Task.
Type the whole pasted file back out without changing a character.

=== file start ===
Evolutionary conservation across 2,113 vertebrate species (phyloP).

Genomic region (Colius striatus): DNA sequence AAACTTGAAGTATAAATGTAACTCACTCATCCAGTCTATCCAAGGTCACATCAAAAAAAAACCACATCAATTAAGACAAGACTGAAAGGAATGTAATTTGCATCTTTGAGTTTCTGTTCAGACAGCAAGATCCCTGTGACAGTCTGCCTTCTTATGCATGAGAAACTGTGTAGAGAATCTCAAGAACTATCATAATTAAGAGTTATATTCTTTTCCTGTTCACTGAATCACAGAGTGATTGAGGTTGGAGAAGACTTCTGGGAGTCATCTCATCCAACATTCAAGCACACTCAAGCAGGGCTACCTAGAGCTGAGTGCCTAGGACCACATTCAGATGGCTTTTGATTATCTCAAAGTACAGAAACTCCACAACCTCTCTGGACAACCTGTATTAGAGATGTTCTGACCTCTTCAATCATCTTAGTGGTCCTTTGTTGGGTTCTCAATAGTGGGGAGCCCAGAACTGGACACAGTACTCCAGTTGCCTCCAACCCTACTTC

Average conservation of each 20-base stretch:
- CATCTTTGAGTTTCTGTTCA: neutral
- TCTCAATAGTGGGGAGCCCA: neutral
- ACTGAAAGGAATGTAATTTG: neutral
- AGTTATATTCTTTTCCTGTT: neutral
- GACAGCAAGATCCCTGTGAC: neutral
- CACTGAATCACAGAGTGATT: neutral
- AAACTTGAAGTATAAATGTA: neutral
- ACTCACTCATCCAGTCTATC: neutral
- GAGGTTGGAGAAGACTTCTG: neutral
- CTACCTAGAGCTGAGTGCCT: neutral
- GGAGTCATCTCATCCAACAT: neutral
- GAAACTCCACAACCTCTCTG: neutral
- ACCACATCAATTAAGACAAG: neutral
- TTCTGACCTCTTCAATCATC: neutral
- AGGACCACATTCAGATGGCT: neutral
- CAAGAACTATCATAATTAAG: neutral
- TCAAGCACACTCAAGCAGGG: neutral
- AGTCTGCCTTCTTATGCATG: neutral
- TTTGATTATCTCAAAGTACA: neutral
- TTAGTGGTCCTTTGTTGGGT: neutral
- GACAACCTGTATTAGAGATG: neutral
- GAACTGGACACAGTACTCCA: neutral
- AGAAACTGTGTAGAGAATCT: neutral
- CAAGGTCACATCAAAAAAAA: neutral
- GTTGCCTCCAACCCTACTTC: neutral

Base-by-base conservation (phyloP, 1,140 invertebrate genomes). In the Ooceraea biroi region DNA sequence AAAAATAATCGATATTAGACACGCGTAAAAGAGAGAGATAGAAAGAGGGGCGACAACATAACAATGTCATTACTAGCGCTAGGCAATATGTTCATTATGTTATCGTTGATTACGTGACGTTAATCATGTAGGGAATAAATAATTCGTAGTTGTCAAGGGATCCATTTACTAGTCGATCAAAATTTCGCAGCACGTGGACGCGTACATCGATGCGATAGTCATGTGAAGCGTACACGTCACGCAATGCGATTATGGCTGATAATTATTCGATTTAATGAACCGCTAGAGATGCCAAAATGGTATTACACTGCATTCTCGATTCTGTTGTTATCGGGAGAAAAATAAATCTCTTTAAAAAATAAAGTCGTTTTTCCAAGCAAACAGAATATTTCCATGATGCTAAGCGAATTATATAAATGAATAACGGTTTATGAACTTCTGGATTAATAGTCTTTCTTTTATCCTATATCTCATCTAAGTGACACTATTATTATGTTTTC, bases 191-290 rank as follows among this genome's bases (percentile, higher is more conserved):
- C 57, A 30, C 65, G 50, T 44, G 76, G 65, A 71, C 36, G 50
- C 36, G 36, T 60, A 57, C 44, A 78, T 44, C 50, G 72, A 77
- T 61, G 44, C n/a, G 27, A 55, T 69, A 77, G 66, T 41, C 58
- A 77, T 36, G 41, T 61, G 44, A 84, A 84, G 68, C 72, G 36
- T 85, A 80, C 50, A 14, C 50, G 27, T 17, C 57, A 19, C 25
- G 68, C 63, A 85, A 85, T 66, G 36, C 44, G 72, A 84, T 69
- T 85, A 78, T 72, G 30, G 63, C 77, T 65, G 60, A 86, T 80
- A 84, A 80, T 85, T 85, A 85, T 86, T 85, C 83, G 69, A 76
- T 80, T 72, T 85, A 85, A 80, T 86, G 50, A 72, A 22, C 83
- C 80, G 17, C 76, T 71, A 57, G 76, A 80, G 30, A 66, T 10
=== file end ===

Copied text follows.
Evolutionary conservation across 2,113 vertebrate species (phyloP).

Genomic region (Colius striatus): DNA sequence AAACTTGAAGTATAAATGTAACTCACTCATCCAGTCTATCCAAGGTCACATCAAAAAAAAACCACATCAATTAAGACAAGACTGAAAGGAATGTAATTTGCATCTTTGAGTTTCTGTTCAGACAGCAAGATCCCTGTGACAGTCTGCCTTCTTATGCATGAGAAACTGTGTAGAGAATCTCAAGAACTATCATAATTAAGAGTTATATTCTTTTCCTGTTCACTGAATCACAGAGTGATTGAGGTTGGAGAAGACTTCTGGGAGTCATCTCATCCAACATTCAAGCACACTCAAGCAGGGCTACCTAGAGCTGAGTGCCTAGGACCACATTCAGATGGCTTTTGATTATCTCAAAGTACAGAAACTCCACAACCTCTCTGGACAACCTGTATTAGAGATGTTCTGACCTCTTCAATCATCTTAGTGGTCCTTTGTTGGGTTCTCAATAGTGGGGAGCCCAGAACTGGACACAGTACTCCAGTTGCCTCCAACCCTACTTC

Average conservation of each 20-base stretch:
- CATCTTTGAGTTTCTGTTCA: neutral
- TCTCAATAGTGGGGAGCCCA: neutral
- ACTGAAAGGAATGTAATTTG: neutral
- AGTTATATTCTTTTCCTGTT: neutral
- GACAGCAAGATCCCTGTGAC: neutral
- CACTGAATCACAGAGTGATT: neutral
- AAACTTGAAGTATAAATGTA: neutral
- ACTCACTCATCCAGTCTATC: neutral
- GAGGTTGGAGAAGACTTCTG: neutral
- CTACCTAGAGCTGAGTGCCT: neutral
- GGAGTCATCTCATCCAACAT: neutral
- GAAACTCCACAACCTCTCTG: neutral
- ACCACATCAATTAAGACAAG: neutral
- TTCTGACCTCTTCAATCATC: neutral
- AGGACCACATTCAGATGGCT: neutral
- CAAGAACTATCATAATTAAG: neutral
- TCAAGCACACTCAAGCAGGG: neutral
- AGTCTGCCTTCTTATGCATG: neutral
- TTTGATTATCTCAAAGTACA: neutral
- TTAGTGGTCCTTTGTTGGGT: neutral
- GACAACCTGTATTAGAGATG: neutral
- GAACTGGACACAGTACTCCA: neutral
- AGAAACTGTGTAGAGAATCT: neutral
- CAAGGTCACATCAAAAAAAA: neutral
- GTTGCCTCCAACCCTACTTC: neutral

Base-by-base conservation (phyloP, 1,140 invertebrate genomes). In the Ooceraea biroi region DNA sequence AAAAATAATCGATATTAGACACGCGTAAAAGAGAGAGATAGAAAGAGGGGCGACAACATAACAATGTCATTACTAGCGCTAGGCAATATGTTCATTATGTTATCGTTGATTACGTGACGTTAATCATGTAGGGAATAAATAATTCGTAGTTGTCAAGGGATCCATTTACTAGTCGATCAAAATTTCGCAGCACGTGGACGCGTACATCGATGCGATAGTCATGTGAAGCGTACACGTCACGCAATGCGATTATGGCTGATAATTATTCGATTTAATGAACCGCTAGAGATGCCAAAATGGTATTACACTGCATTCTCGATTCTGTTGTTATCGGGAGAAAAATAAATCTCTTTAAAAAATAAAGTCGTTTTTCCAAGCAAACAGAATATTTCCATGATGCTAAGCGAATTATATAAATGAATAACGGTTTATGAACTTCTGGATTAATAGTCTTTCTTTTATCCTATATCTCATCTAAGTGACACTATTATTATGTTTTC, bases 191-290 rank as follows among this genome's bases (percentile, higher is more conserved):
- C 57, A 30, C 65, G 50, T 44, G 76, G 65, A 71, C 36, G 50
- C 36, G 36, T 60, A 57, C 44, A 78, T 44, C 50, G 72, A 77
- T 61, G 44, C n/a, G 27, A 55, T 69, A 77, G 66, T 41, C 58
- A 77, T 36, G 41, T 61, G 44, A 84, A 84, G 68, C 72, G 36
- T 85, A 80, C 50, A 14, C 50, G 27, T 17, C 57, A 19, C 25
- G 68, C 63, A 85, A 85, T 66, G 36, C 44, G 72, A 84, T 69
- T 85, A 78, T 72, G 30, G 63, C 77, T 65, G 60, A 86, T 80
- A 84, A 80, T 85, T 85, A 85, T 86, T 85, C 83, G 69, A 76
- T 80, T 72, T 85, A 85, A 80, T 86, G 50, A 72, A 22, C 83
- C 80, G 17, C 76, T 71, A 57, G 76, A 80, G 30, A 66, T 10